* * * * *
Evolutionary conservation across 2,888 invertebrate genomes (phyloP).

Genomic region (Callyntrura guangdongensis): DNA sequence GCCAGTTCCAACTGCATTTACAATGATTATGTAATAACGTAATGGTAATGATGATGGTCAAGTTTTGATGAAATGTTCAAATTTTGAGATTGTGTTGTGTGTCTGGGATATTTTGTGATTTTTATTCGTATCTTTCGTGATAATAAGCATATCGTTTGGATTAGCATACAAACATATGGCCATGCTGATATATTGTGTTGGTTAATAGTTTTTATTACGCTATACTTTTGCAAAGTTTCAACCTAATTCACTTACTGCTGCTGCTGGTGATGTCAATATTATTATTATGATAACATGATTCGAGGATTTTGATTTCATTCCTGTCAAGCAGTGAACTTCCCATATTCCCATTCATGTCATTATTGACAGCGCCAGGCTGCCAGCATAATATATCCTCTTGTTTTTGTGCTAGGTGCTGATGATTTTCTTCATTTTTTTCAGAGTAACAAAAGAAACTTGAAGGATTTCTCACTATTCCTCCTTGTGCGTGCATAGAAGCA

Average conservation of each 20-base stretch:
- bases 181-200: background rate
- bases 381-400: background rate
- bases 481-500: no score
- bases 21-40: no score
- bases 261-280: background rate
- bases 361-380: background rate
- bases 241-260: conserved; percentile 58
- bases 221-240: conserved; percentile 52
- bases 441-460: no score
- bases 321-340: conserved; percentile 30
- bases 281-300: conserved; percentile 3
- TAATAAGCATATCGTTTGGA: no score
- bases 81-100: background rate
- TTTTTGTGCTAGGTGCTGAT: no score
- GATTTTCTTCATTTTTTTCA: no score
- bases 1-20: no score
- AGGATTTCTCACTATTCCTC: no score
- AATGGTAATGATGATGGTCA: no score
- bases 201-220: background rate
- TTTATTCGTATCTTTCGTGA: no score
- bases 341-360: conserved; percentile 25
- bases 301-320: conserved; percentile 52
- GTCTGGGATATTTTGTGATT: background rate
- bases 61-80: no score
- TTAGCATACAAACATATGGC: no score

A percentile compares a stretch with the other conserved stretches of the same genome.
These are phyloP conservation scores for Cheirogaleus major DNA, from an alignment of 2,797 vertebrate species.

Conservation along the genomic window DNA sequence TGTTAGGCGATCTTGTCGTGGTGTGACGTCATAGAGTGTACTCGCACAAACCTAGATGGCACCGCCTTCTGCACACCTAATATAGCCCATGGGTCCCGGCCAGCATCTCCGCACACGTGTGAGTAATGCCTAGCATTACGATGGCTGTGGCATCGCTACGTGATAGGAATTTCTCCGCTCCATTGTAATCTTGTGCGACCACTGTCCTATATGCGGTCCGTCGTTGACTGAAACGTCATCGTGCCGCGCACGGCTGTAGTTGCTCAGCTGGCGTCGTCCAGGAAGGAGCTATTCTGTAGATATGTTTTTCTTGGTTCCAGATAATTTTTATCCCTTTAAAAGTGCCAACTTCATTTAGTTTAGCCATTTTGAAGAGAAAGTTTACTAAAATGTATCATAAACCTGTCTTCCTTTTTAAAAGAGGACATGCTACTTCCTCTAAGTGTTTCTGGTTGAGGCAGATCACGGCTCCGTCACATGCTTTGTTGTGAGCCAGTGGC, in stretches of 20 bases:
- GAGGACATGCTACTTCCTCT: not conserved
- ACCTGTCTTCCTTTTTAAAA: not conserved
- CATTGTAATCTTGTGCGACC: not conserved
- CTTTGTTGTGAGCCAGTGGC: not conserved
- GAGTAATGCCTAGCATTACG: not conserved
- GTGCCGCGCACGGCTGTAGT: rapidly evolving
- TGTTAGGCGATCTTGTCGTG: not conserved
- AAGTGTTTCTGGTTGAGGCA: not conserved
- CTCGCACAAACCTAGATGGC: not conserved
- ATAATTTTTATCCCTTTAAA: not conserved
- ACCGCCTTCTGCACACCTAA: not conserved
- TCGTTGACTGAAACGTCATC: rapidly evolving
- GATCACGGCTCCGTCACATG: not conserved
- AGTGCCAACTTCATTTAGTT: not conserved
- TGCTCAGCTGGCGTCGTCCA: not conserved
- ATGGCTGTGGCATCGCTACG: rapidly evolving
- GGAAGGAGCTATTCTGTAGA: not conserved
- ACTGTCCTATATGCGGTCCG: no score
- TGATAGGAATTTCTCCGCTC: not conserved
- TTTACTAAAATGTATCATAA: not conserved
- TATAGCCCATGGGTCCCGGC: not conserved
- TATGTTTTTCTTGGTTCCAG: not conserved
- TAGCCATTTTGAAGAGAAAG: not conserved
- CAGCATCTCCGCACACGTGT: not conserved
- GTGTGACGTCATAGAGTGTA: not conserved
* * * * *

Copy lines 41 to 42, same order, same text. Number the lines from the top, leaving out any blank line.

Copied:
- ATAATTTTTATCCCTTTAAA: not conserved
- ACCGCCTTCTGCACACCTAA: not conserved